LinkedIn can help social workers discover connections to people and organizations, search for jobs, find resources for clients, extend networks of trusted contact, and engage with professionals from other disciplines.
Jennifer Luna, director of the DiNitto Career Center, shares tips for strategically using LinkedIn to help your career and your clients.
Your LinkedIn profile provides a snapshot of your career, achievements, skills, and knowledge areas. It gives you a platform to enhance your visibility, manage your reputation, and give a digital elevator speech through a professional summary. One of the most valuable assets of your LinkedIn profile is the ability to document your career through keywords, posts, recommendations, and groups.
Your photo is the first element that other users will notice. It is worth the investment to get a professional headshot that looks like you, fills the frame with your face, and has a non-distracting background.
The professional headline appears immediately below your name, at the top of your profile. If you do not create one, LinkedIn will default to your current position and organization. As this information will already appear in the experience section, you don’t want to repeat it. Be strategic and choose a headline with keywords that describe your skills, areas of practice, geographical location, and titles. For example: LMSW/Older Adults/Loss and Grief/Austin, TX. Remember to use these same keywords throughout your profile.
The summary can be written in first or third person. Tailor it to your audience by looking at the language of the industry that you are interested in, and matching that language. Be sure to include your skills, knowledge areas, and the geographical area where you want to work. Don’t be afraid to list accomplishments such as awards or “work victories” such as programs developed. Make sure to include the transferable skills you have gained such as foreign language, communication or research skills, and leadership experience. Everyone has transferable skills, and if you aren’t sure what yours are, ask your peers and mentors what makes you different from others. You will be surprised about how often others can see skills that you may have overlooked.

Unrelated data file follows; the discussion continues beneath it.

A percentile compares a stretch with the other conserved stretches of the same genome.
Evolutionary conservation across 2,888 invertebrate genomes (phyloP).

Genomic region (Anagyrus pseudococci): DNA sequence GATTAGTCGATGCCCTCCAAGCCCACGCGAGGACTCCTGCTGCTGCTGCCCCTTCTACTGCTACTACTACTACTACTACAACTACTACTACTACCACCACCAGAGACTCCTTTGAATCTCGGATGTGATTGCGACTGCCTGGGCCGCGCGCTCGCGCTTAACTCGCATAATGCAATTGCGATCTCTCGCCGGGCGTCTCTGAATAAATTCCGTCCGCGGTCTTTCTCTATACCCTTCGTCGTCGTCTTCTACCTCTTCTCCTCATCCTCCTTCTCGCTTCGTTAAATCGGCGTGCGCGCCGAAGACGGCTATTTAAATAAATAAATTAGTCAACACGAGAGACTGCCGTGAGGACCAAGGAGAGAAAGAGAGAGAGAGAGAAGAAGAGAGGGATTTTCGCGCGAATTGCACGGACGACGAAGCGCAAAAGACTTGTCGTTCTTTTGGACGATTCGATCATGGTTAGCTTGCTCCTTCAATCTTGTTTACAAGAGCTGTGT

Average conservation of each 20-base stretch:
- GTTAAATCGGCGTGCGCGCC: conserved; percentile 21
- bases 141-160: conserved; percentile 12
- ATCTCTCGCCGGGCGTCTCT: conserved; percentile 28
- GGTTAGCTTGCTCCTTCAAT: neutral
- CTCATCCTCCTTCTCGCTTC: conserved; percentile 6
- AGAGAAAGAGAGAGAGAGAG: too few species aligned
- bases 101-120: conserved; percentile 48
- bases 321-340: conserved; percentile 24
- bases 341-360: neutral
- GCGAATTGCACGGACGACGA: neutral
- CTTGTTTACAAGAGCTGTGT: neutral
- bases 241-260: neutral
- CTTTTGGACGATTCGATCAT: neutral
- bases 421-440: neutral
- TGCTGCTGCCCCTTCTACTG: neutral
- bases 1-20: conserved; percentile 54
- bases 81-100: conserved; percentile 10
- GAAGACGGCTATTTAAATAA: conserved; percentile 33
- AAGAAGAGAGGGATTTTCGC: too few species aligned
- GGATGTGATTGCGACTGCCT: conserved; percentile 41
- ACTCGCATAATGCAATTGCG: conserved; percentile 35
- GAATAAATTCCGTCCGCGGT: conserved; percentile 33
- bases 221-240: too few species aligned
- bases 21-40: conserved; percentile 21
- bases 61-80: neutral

Once your profile is ready, LinkedIn can be a powerful job-search tool. You can search jobs by name, field of practice, function, or task; you can create job alerts, save and review jobs you have applied for, and automatically view jobs that are similar to the ones you have reviewed.
If you are not sure what to search, look at the language used by your connections, mentors, or people who hold positions like the ones you are seeking, and use those keywords or titles.
LinkedIn also gives you the ability to view mutual connections within the organization/s you may be interested in. Find out what they do for the organization and reach out to them for an “informational interview” before applying that can help you gain insight to tailor your materials.
CONNECT AND ENGAGE WITH GROUPS
LinkedIn groups are informal communities of like-minded individuals, formed around areas of practice, academic institutions, or themes. There are millions of groups to join, and any LinkedIn member can create one. Look at groups that your connections have joined, and the chances are that one or two will match your interests. When you join the right groups, it’s easy to keep up with trends in the field, ask and answer questions, meet new connections, and find resources for your clients.
For more career resources, visit the DiNitto Career Center